26 February 2013

Malawi: Civil Servants Pay Raised, Bishops Praise Move

Lilongwe — Catholic Bishops of Malawi have expressed gratitude for the solution to a two week tug of war between the government and civil servants demanding a 67% pay rise.

Protests in the country caused serious social disruption. The authorities have agreed on a 61% per cent increase to the lowest salaries and a 5% increase to the highest ones.

According to Fides, the Bishops' Commission for Justice and Peace, the Catholic Church in Malawi says the decision to devaluate Malawi Kwacha, continued floatation and the linkage of the fuel prices to the global market prices leading to automatic fuel price adjustments is worsening the economic situation of the people.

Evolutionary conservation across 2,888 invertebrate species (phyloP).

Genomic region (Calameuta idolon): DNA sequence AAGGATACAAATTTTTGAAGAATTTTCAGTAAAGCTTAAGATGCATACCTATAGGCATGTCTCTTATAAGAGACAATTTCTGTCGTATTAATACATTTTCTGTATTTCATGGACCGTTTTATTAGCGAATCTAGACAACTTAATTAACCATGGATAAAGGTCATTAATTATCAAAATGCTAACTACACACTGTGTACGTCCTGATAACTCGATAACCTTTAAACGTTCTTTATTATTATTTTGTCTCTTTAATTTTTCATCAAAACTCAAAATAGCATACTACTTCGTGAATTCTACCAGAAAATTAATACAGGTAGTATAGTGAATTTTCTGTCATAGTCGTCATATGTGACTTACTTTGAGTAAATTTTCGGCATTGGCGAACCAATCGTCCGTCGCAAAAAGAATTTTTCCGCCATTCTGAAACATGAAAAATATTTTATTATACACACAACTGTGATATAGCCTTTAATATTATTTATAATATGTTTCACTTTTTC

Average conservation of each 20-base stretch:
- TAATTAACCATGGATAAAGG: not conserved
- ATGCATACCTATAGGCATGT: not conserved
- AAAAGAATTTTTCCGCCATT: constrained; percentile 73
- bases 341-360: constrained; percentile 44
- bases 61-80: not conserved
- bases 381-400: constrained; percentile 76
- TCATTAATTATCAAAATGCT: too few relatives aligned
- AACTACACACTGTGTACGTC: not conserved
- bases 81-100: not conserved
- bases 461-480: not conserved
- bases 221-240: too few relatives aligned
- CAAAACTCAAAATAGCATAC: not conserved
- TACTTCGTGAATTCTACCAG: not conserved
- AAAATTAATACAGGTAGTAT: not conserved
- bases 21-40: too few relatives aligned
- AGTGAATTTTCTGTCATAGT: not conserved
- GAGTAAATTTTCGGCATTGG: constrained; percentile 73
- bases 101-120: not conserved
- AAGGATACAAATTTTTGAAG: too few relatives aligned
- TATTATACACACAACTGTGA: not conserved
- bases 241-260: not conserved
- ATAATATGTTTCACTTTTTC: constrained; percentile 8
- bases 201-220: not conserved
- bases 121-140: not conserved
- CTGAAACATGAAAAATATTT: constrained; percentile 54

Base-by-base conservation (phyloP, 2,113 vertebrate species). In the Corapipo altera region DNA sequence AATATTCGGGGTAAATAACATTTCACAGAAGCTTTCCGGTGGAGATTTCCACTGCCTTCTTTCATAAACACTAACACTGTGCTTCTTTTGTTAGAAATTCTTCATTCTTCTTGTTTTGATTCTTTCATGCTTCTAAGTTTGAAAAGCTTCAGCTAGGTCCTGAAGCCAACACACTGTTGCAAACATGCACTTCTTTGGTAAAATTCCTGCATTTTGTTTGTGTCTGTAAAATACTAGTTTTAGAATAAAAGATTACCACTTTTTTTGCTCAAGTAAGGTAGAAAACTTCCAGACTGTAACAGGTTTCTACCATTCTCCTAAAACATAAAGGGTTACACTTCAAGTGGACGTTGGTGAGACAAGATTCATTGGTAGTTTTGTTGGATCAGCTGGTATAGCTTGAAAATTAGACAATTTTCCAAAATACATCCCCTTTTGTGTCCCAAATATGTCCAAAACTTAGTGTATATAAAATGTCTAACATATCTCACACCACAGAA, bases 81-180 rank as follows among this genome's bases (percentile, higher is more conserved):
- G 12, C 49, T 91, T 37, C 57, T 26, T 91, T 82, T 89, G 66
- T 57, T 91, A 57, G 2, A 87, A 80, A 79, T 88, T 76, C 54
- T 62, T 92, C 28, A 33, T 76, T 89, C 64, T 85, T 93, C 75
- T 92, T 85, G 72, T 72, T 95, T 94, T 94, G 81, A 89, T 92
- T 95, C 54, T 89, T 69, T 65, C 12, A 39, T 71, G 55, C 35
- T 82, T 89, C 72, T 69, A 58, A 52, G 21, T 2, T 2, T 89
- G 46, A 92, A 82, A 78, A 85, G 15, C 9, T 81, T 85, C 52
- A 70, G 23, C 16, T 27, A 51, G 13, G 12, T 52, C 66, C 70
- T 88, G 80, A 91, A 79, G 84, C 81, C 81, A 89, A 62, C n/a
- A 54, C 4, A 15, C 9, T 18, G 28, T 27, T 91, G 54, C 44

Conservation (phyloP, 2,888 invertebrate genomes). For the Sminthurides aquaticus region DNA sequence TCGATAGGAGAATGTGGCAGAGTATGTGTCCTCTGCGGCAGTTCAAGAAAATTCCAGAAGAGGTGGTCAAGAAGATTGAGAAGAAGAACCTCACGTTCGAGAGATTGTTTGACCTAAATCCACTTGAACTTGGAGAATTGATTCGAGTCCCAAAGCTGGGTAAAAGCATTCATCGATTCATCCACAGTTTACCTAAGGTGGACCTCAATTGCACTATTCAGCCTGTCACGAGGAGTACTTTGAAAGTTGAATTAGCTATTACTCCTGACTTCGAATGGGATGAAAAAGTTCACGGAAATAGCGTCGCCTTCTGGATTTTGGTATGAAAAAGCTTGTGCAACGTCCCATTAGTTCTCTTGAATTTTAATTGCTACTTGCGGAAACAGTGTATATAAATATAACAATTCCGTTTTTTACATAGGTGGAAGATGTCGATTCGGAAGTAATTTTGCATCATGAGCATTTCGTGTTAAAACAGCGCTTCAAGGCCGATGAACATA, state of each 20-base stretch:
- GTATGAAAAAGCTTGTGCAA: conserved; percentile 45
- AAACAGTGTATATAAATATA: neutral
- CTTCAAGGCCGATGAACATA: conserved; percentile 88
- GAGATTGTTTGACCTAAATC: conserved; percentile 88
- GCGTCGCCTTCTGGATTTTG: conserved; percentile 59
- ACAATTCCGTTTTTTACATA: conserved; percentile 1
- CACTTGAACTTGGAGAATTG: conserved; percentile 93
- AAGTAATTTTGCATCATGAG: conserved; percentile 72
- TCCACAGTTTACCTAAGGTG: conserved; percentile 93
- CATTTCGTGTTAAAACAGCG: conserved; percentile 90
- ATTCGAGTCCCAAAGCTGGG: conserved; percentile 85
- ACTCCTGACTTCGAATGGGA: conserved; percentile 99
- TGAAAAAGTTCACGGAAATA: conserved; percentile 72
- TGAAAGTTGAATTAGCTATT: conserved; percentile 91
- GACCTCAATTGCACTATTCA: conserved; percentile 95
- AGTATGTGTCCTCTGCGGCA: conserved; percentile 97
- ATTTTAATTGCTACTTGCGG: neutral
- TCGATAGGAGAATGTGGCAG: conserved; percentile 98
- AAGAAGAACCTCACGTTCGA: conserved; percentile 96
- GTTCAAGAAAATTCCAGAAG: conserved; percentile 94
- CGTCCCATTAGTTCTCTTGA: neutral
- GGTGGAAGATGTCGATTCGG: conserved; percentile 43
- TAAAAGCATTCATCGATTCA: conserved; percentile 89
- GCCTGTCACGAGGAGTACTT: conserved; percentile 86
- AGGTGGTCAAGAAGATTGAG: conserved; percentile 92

The Commission criticizes certain economic moves of the government such as the decision to privilege some investments over others. These economic measures have created a serious social fracture.

"Malawi is seriously entrenching a two-tier society with over 80% of the population struggling to survive and depending on poor, over-stretched and quality-compromised public service delivery; while the 20% are affording privatized education, health and security services," the statement affirms. "This 20% of the population that is able is creating a section of passive and irresponsive citizenry that has become silent to the plight and cries of the majority poor," it further adds.

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